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I was researching a bit on the Cyprus meltdown and found the usual exaggerated talk of Russian “black money” and the spendthrift Cypriots, but cutting through the noise are two articles on this subject of the Cyprus debt crisis. The first is by theoretical physicist Mano Singham:

What the Cyprus crisis reveals about oligarchic control

“…Ordinary Cypriots, like ordinary citizens in the Netherlands and Germany and anywhere else, had little or no say in how their governments and banks operate. They just go about their lives, working and putting some money away in savings. But governments and big banks set policies that favor the global financial oligarchy and enable them to send vast amounts of money rapidly around the globe in order to get high returns, by lending to governments through the banks.

But when things go sour and governments cannot repay, what they do is pit ordinary people of the donor countries against the ordinary people of the recipient countries in their efforts to make sure that the oligarchy in untouched. By causing people to think that ‘hardworking’ Dutch and Germans are subsidizing ‘lazy’ Greeks and Spaniards and Cypriots, and throwing in ‘greedy’ Russians into the mix, they manage to obscure the fact that they are all getting exploited because the allegiance of all their governments is to the big banks, and that the global oligarchy is really calling the shots through its puppets in the IMF and the ECB.

One sees this over and over again in other contexts. In the US we see how the oligarchy pits Chinese or Mexican workers against American workers, making them see each other as the enemy and fight with each other, when the real winners, all the time, are the global oligarchy, while the real losers, all the time, are the workers in each country…

As we well know, when you[the Oligarch class] own the media, then you can spin reality anyway you want it and have the plebs fighting amongst themselves. This is why the informed person will never win with brain-washed people quoting Bill O’Reilly and other such talking heads of the corporate-owned media. Just smile and roll your eyes.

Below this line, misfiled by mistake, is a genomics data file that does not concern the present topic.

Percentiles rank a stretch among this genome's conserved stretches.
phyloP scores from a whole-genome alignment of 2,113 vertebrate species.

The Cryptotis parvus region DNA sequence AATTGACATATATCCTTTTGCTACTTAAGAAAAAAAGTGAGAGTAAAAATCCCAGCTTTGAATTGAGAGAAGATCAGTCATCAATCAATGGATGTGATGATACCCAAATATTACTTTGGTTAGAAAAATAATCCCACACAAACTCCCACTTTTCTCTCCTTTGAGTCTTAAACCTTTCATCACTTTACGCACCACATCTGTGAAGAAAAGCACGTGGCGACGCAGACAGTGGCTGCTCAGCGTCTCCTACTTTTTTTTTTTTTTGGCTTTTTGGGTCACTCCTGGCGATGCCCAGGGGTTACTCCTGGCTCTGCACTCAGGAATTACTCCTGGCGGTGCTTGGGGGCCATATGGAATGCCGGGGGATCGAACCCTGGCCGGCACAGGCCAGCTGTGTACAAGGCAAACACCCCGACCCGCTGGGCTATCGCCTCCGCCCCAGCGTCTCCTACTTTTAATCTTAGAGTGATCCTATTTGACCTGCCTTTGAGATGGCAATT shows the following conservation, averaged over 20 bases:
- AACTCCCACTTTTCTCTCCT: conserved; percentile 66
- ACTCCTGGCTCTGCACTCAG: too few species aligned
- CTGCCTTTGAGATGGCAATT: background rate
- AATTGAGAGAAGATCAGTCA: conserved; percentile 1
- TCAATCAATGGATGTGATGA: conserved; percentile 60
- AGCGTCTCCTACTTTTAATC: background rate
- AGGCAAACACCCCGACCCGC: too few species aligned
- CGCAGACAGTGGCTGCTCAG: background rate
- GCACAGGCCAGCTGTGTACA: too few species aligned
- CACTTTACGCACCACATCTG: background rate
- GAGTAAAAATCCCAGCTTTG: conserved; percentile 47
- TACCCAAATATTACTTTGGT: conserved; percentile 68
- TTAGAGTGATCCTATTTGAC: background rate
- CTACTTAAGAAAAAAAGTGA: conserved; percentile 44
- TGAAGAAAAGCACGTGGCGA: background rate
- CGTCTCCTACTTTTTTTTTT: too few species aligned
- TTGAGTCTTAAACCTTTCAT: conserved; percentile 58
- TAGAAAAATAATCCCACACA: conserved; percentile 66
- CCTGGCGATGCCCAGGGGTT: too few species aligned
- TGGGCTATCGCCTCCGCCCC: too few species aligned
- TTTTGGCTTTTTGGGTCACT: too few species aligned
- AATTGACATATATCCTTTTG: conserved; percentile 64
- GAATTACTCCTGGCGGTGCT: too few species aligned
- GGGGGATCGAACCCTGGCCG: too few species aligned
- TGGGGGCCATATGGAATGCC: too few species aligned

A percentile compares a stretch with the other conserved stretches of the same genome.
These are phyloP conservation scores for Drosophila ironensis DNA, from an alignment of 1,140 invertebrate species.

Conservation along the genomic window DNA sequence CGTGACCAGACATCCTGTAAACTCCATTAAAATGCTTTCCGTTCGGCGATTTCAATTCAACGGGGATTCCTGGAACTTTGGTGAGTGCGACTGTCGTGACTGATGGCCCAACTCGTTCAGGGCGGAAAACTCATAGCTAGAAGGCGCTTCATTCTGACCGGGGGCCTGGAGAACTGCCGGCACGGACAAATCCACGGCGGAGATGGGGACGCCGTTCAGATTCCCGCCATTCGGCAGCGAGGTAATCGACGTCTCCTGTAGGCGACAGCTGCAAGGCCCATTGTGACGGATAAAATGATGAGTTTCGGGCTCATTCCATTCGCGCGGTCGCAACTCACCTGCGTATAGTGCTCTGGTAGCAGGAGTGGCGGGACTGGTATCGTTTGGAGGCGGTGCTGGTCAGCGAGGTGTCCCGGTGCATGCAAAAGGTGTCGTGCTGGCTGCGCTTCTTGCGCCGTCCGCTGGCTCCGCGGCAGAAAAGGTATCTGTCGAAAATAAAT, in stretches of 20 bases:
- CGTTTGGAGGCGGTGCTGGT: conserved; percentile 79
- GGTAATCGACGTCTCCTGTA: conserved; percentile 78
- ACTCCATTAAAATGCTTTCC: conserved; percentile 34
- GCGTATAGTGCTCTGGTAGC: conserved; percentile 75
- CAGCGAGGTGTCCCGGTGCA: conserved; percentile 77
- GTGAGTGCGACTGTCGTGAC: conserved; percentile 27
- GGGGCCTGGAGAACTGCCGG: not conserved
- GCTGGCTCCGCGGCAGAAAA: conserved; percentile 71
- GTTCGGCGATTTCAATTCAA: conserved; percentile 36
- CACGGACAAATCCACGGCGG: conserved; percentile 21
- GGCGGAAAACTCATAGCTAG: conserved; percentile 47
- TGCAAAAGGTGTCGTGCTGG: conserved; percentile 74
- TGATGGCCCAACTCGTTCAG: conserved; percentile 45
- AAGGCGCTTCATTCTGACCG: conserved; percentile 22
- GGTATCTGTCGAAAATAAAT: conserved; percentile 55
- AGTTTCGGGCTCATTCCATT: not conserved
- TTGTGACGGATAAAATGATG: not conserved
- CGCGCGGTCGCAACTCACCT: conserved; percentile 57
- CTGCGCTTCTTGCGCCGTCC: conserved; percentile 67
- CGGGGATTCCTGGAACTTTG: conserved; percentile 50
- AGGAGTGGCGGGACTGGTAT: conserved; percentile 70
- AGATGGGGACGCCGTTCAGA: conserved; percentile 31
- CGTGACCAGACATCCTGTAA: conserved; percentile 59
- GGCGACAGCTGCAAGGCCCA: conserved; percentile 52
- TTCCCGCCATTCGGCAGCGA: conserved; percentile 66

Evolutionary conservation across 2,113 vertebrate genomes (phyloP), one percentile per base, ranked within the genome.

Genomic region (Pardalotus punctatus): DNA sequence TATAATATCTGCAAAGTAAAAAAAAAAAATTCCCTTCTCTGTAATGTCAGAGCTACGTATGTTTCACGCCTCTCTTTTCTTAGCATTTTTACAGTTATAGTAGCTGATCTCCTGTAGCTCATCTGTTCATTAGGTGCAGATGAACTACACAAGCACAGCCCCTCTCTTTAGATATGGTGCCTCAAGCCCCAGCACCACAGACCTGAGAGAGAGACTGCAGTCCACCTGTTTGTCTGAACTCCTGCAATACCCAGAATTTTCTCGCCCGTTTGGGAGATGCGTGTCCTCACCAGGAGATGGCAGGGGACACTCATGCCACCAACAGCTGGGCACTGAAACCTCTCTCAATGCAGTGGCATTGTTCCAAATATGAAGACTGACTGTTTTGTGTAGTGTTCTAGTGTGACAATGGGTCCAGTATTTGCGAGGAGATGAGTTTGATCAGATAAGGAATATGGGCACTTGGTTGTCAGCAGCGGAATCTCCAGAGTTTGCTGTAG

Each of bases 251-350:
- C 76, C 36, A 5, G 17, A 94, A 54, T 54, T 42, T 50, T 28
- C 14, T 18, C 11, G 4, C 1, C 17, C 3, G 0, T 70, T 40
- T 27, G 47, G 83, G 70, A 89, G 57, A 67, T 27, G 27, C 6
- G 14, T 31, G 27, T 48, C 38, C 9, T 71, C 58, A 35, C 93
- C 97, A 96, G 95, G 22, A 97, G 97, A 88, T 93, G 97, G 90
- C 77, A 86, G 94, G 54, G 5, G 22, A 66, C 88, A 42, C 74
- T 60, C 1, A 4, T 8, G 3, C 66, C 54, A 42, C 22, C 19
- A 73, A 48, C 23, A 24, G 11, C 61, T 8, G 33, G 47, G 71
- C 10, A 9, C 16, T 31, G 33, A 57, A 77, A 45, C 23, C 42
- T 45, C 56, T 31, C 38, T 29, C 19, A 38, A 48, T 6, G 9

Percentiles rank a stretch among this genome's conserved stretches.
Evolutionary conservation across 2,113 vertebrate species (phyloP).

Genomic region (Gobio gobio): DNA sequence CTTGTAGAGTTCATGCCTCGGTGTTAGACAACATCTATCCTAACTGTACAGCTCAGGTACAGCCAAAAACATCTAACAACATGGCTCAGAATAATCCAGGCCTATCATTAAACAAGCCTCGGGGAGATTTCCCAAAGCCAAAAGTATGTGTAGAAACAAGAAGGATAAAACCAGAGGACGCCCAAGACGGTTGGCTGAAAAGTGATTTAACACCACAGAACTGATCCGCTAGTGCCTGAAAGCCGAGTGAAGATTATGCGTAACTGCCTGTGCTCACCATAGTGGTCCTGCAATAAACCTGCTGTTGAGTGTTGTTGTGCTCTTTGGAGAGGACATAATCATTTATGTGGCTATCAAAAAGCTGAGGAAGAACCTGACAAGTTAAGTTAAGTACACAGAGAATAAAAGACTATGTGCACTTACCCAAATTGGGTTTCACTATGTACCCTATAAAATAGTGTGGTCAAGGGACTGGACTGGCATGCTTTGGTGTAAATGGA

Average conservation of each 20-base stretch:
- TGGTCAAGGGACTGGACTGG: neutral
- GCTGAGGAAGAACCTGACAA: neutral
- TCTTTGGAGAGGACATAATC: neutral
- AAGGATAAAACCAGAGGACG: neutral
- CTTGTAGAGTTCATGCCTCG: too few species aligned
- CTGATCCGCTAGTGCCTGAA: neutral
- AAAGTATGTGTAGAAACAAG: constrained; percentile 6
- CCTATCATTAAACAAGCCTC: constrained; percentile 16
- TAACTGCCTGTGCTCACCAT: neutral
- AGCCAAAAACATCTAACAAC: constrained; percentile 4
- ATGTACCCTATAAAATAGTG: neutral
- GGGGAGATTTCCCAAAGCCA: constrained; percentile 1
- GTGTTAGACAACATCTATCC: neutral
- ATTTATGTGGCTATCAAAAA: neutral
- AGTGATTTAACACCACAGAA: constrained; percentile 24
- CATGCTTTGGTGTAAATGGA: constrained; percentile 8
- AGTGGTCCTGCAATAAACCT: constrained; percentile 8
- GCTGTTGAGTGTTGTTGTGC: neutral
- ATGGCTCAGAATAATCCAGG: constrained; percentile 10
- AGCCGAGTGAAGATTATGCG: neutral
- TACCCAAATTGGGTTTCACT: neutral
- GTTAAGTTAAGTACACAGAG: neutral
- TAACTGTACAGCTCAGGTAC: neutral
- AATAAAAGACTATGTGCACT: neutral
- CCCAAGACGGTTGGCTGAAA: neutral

The other article is by Yves Smith at naked capitalism which goes more into detail on the American Oligarchy and dispels much of the myths surrounding Cyprus.

Why Does No One Speak of America’s Oligarchs?

…Now notice how much space I’ve devoted to showing that major parts of the conventional narrative about Cyprus are not all that they are cracked up to be. But see another implicit part of the story: that Russia’s oligarchs and “dirty money” are a distinctive national creation. Do you ever hear Carlos Slim or Rupert Murdoch or the Koch Brothers described as oligarchs? To dial the clock back a bit, how about Harold Geneen of ITT, which was widely known to conduct assassinations in Latin America if it couldn’t get its way by less thuggish means? (This is not mere rumor, I’ve had it confirmed by a former ITT executive)…

…there’s been a peculiar sanctimonious reluctance to apply the word oligarch to the members of America’s ruling class. Some of that is that we Americans idolize our rich, and the richer the better. No one looks too hard at the fact many of our billionaires started out with a leg up, parlaying a moderate family fortune (for instance, in the case of Donald Trump) into a bigger one, or having one’s success depend on other forms of family help (Bill Gates’ mother having the connection to an IBM executive that enabled Gates to license MS-DOS to them).

But the fact that some people have advantages and are able to make the most of them, isn’t the reason to pin the “o” word on America’s top wealthy. It’s that, like Simon’s prototypical emerging market magnates, they increasingly dominate our society and are running it strictly for own self interest and devil take the rest of us. And the results on important metrics are worse than in Russia. The Gini coefficient is a widely-used measure of income inequality. The Gini coefficient is worse (higher) for the US than for Russia…

…Top executives have operated in a manner that is less obviously thuggish than the violent ways of some of Russia’s richest, but the hollowing out of labor and shortened job tenures have come with high costs across broad swathes of society. And the oligarchs that Johnson singled out, the elite that control the biggest financial firms, have become singularly, systematically predatory. We discussed long from in ECONNED the scale and nature of the looting that produced the global financial crisis.